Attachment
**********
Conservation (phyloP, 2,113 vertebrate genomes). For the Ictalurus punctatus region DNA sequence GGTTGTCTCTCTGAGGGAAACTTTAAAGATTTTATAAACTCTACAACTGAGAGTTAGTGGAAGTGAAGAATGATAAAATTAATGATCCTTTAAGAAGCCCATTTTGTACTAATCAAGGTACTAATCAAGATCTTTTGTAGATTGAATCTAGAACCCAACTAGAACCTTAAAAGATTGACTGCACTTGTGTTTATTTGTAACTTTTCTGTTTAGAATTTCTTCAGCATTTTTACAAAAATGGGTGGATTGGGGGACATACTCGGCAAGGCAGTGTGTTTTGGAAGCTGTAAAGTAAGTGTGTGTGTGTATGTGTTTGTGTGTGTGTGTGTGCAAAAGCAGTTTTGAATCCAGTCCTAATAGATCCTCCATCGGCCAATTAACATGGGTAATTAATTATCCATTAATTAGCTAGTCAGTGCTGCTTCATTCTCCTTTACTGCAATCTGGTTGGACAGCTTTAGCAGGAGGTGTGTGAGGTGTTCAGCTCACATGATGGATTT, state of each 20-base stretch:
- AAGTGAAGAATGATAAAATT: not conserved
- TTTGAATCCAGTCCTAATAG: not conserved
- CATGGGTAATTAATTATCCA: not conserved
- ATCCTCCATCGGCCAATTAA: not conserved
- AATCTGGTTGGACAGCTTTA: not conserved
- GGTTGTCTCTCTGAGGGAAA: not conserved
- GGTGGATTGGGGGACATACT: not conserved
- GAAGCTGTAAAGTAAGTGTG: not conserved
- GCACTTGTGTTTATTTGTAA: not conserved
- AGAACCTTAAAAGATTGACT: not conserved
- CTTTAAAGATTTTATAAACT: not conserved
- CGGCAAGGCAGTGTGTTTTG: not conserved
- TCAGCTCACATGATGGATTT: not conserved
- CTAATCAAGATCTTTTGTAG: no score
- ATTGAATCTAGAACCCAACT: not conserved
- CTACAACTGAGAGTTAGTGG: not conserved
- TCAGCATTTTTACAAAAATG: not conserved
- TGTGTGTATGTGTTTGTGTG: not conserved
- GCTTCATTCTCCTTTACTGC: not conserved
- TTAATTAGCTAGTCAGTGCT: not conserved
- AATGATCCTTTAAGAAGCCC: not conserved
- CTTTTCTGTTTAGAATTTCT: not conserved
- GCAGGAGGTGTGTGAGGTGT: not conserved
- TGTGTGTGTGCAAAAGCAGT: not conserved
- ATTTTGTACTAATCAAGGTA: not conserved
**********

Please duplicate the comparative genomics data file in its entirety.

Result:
Conservation (phyloP, 2,113 vertebrate genomes). For the Ictalurus punctatus region DNA sequence GGTTGTCTCTCTGAGGGAAACTTTAAAGATTTTATAAACTCTACAACTGAGAGTTAGTGGAAGTGAAGAATGATAAAATTAATGATCCTTTAAGAAGCCCATTTTGTACTAATCAAGGTACTAATCAAGATCTTTTGTAGATTGAATCTAGAACCCAACTAGAACCTTAAAAGATTGACTGCACTTGTGTTTATTTGTAACTTTTCTGTTTAGAATTTCTTCAGCATTTTTACAAAAATGGGTGGATTGGGGGACATACTCGGCAAGGCAGTGTGTTTTGGAAGCTGTAAAGTAAGTGTGTGTGTGTATGTGTTTGTGTGTGTGTGTGTGCAAAAGCAGTTTTGAATCCAGTCCTAATAGATCCTCCATCGGCCAATTAACATGGGTAATTAATTATCCATTAATTAGCTAGTCAGTGCTGCTTCATTCTCCTTTACTGCAATCTGGTTGGACAGCTTTAGCAGGAGGTGTGTGAGGTGTTCAGCTCACATGATGGATTT, state of each 20-base stretch:
- AAGTGAAGAATGATAAAATT: not conserved
- TTTGAATCCAGTCCTAATAG: not conserved
- CATGGGTAATTAATTATCCA: not conserved
- ATCCTCCATCGGCCAATTAA: not conserved
- AATCTGGTTGGACAGCTTTA: not conserved
- GGTTGTCTCTCTGAGGGAAA: not conserved
- GGTGGATTGGGGGACATACT: not conserved
- GAAGCTGTAAAGTAAGTGTG: not conserved
- GCACTTGTGTTTATTTGTAA: not conserved
- AGAACCTTAAAAGATTGACT: not conserved
- CTTTAAAGATTTTATAAACT: not conserved
- CGGCAAGGCAGTGTGTTTTG: not conserved
- TCAGCTCACATGATGGATTT: not conserved
- CTAATCAAGATCTTTTGTAG: no score
- ATTGAATCTAGAACCCAACT: not conserved
- CTACAACTGAGAGTTAGTGG: not conserved
- TCAGCATTTTTACAAAAATG: not conserved
- TGTGTGTATGTGTTTGTGTG: not conserved
- GCTTCATTCTCCTTTACTGC: not conserved
- TTAATTAGCTAGTCAGTGCT: not conserved
- AATGATCCTTTAAGAAGCCC: not conserved
- CTTTTCTGTTTAGAATTTCT: not conserved
- GCAGGAGGTGTGTGAGGTGT: not conserved
- TGTGTGTGTGCAAAAGCAGT: not conserved
- ATTTTGTACTAATCAAGGTA: not conserved